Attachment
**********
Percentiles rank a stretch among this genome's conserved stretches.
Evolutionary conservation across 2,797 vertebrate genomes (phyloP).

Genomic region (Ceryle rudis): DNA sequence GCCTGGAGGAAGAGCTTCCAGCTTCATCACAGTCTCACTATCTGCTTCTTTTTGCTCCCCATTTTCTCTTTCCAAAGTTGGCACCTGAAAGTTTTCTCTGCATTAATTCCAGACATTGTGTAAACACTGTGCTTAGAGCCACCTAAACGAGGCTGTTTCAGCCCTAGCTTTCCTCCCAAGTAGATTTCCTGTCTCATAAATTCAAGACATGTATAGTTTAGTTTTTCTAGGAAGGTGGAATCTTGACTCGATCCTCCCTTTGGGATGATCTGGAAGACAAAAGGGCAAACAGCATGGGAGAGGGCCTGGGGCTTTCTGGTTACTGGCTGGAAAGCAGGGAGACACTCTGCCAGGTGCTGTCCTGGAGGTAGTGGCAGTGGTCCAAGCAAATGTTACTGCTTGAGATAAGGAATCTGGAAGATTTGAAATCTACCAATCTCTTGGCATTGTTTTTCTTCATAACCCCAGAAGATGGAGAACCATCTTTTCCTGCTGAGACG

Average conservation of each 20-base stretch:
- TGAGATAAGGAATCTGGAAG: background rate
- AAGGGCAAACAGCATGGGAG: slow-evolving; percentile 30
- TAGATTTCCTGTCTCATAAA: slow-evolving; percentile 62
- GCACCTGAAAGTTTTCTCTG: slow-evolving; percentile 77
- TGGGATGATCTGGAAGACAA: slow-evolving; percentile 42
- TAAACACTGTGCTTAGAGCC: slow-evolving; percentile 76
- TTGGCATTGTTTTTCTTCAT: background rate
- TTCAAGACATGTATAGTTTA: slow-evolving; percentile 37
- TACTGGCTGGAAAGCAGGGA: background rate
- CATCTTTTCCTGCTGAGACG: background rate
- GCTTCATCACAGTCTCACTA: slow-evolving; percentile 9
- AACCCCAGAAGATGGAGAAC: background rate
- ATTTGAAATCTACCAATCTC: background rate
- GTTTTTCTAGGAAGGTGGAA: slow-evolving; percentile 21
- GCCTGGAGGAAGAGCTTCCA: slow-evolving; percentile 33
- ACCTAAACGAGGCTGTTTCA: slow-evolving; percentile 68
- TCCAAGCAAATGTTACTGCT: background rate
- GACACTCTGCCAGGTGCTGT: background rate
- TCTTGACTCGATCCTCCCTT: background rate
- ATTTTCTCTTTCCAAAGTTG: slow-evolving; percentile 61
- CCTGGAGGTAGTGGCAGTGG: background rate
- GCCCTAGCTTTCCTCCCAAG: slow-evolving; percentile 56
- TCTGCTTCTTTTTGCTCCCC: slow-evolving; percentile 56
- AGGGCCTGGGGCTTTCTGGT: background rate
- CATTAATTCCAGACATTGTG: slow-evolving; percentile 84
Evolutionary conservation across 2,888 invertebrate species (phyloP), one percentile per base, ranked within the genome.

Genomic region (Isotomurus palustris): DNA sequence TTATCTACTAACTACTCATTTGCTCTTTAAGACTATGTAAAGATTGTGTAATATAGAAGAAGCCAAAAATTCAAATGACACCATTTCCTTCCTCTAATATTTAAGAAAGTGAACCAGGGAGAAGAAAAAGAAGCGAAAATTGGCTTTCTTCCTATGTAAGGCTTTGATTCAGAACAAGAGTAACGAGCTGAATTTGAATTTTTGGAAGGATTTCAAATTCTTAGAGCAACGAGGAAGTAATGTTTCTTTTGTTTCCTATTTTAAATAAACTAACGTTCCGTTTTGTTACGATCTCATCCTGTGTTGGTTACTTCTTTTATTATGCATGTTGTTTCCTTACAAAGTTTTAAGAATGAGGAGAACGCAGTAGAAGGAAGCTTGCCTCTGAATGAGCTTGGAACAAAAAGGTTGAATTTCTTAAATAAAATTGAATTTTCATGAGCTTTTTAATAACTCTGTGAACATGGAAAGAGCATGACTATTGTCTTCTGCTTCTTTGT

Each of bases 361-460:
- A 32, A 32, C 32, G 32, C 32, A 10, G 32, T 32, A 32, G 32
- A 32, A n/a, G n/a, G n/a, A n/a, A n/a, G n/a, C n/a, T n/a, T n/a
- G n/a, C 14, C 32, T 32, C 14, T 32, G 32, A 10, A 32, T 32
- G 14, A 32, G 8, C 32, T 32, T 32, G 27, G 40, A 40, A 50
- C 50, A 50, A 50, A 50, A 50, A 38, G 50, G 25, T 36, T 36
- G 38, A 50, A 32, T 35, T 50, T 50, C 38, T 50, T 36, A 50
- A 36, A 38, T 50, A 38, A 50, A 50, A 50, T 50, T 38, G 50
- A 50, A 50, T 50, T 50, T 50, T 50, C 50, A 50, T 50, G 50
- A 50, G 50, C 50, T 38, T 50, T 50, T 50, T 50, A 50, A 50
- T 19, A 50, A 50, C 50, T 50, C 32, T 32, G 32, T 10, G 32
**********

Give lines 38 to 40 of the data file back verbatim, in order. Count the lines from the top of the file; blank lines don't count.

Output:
- G 38, A 50, A 32, T 35, T 50, T 50, C 38, T 50, T 36, A 50
- A 36, A 38, T 50, A 38, A 50, A 50, A 50, T 50, T 38, G 50
- A 50, A 50, T 50, T 50, T 50, T 50, C 50, A 50, T 50, G 50